Advantages of brine:

  • No synthetic chemicals used.
  • Suitable for areas with high salt contamination, such as motorway medians.

Drawbacks of brine:

  • Should not be used in proximity of any body of water.
  • It can be harmful for soil communities and groundwater.
  • Labour intensive.
  • May require permission.

Over / competition planting

Landscaping can be very important IAS prevention method if appropriately undertaken (see Section Landscaping). Trees and shrubs can shade and occupy spaces that prevent IAS from becoming established due to a lack of light. For example, planting willow trees (e.g., Salix viminalis, Salix purpurea) along waterways has been very effective in keeping embankments IAS free (Figure 5.8.21). A dense vegetation cover along embankments also prevents erosion. However, IAS can still grow on unshaded edges or other specific sectors and should ideally be removed to prevent spreading.

Advantages of competition planting:

  • Nature based solution.
  • No chemicals.
  • Can be used for all transport sectors.

Drawbacks of competition planting:

  • May create safety issues related to sight lines or compromising the necessary light profile.
  • Regular pruning may be necessary depending on the choice of plants.
Figure 5.8.21 – A: An example of integration of willow trees along a river embankment. The same technique can be used along waterways; B: After one year of growth the willow trees provide protection from erosion and prevents establishment of unwanted plants (Photos by: Bernd Walser, Regierungspräsidium Freiburg).

Curling of trees

Some tree species, in particular Tree of heaven, Vinegar tree (Rhus typhina) and Summer lilac (Buddelja davidii), can bud out again after been cut down. This re-growth can sometimes be severe if roots have not been removed and so-called root suckers grow. An alternative method to minimise re-growth is curling, which causes trees to die back slowly. Curling a tree at about chest-height in the summer months is recommended (Figure 5.8.22). Curling involves removing the bark except for a strip of ~1/10 of the whole circumference of the tree. Different tools can be used such as ring-chain, bark slicer or a purifying knife (e.g., Kambiflex). Chainsaws are not recommended because a deep cut into the tree could cause swift rotting. In some cases, it might be necessary to curl a second ring depending on the tree’s ability to regrow the first ring or on the circumference of the trunk. Next spring the tree has to depend on its reserves and won’t be able to accumulate many nutrients. After this point the curling can be completed by cutting back the last strip of the curling ring and the tree will die back completely. Caution is required in the immediate proximity of traffic routes as curled trees might become unstable.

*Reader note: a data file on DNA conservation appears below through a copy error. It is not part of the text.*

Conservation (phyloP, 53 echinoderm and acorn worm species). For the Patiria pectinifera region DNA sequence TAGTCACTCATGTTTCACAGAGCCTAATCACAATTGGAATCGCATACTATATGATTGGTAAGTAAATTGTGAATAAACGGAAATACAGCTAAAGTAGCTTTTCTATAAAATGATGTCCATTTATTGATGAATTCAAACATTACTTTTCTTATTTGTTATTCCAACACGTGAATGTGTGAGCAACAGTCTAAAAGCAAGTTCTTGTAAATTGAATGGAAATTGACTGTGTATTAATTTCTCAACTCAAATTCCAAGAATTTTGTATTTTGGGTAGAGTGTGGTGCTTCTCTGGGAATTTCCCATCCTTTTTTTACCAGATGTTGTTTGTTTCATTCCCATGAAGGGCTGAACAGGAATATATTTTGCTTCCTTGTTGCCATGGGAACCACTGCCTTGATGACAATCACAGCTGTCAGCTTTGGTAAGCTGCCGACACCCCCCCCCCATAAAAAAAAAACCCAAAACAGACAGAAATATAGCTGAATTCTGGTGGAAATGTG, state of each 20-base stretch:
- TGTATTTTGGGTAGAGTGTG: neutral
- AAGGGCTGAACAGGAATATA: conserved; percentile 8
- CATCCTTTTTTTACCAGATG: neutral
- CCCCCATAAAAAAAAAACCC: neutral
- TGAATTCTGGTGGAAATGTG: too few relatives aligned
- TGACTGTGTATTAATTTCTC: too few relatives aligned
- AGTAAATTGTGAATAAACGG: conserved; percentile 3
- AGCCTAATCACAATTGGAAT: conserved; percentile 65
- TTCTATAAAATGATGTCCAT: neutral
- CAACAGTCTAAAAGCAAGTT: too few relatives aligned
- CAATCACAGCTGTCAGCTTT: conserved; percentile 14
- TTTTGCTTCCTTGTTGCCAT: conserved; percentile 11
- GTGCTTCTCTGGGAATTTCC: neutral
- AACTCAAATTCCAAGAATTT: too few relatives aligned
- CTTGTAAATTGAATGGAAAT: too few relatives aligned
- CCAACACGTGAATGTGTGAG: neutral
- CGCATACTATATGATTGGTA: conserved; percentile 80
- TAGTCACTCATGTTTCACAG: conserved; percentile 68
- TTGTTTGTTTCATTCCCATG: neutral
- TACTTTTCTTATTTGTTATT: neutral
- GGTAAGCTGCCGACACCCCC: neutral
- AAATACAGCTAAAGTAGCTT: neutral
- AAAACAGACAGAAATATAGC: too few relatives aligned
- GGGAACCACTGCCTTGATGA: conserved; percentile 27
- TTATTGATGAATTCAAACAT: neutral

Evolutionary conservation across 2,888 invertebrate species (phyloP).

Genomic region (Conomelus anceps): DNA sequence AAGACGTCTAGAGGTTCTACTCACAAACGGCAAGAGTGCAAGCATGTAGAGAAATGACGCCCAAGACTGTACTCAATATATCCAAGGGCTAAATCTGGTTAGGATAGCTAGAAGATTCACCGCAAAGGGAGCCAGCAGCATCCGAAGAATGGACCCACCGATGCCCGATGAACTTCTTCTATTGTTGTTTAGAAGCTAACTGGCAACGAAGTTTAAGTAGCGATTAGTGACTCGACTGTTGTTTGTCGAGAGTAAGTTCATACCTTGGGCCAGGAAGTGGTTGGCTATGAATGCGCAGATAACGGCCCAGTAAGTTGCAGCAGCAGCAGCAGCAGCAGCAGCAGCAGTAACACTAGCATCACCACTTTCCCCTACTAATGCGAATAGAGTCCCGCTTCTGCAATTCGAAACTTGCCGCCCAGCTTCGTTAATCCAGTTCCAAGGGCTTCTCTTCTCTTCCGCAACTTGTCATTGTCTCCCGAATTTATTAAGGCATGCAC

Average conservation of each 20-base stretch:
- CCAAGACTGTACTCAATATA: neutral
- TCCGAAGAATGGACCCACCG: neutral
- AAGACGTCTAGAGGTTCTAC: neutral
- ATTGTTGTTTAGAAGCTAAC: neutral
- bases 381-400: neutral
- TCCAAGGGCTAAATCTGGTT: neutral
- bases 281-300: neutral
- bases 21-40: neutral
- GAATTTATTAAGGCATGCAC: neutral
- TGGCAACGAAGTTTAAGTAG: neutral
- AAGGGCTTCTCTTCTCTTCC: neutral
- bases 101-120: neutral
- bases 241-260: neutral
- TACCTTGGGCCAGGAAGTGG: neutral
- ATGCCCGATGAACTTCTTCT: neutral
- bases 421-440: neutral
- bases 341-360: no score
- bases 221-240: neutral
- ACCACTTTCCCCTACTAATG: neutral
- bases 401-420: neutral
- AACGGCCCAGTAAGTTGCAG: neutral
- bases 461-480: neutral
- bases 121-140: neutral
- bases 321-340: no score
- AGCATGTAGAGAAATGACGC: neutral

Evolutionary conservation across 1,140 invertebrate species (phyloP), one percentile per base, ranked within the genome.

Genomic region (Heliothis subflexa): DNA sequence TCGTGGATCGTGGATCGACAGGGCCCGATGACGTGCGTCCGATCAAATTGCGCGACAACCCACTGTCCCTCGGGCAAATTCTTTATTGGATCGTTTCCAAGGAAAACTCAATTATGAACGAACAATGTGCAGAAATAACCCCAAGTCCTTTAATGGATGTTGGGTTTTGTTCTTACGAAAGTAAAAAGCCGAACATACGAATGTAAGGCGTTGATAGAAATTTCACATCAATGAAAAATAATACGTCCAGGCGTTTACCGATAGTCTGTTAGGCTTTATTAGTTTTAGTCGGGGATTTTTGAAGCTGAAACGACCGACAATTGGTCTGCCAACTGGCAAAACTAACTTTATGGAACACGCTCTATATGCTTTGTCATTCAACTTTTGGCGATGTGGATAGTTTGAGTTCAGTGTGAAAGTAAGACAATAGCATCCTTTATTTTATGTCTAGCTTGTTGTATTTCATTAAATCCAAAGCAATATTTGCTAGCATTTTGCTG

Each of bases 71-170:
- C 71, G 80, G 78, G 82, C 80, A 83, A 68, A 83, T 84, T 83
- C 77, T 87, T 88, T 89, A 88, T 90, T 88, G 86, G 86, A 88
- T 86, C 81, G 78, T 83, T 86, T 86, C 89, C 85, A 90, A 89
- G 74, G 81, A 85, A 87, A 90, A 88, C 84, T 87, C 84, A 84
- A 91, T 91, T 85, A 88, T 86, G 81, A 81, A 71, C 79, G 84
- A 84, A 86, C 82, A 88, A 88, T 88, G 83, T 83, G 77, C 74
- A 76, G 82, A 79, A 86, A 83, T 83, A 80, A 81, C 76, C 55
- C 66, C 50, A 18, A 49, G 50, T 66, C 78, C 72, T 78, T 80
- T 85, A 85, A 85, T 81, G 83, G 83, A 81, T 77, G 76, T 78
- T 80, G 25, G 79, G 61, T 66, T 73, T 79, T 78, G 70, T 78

Advantages of tree curling:

  • No chemicals used.
  • Can be used for all transport sectors.
  • Can be applied independent of the season.

Drawbacks of tree curling:

  • Time consuming and hence only suitable for small populations.
  • Can become a safety issue close to traffic.
Figure 5.8.22 – Example of tree curling (Photos by: BfN).

Treatment of soil

Any soil from areas where IAS or other problematic plants occur should by default be treated as contaminated. A distinction may be drawn between soils that contain only seeds or those that contain rhizome and root fragments, which can easily regenerate into new populations of IAS. There are several options to handle such soils. Generally, they can be classified as:

  1. treatments to decontaminate the soil with mechanical or physical measures and
  2. measures to bury the soil in a way that the populations cannot regrow from seeds or rhizomes. In most cases, this second option is preferred as it is much cheaper and, if done properly, more reliable.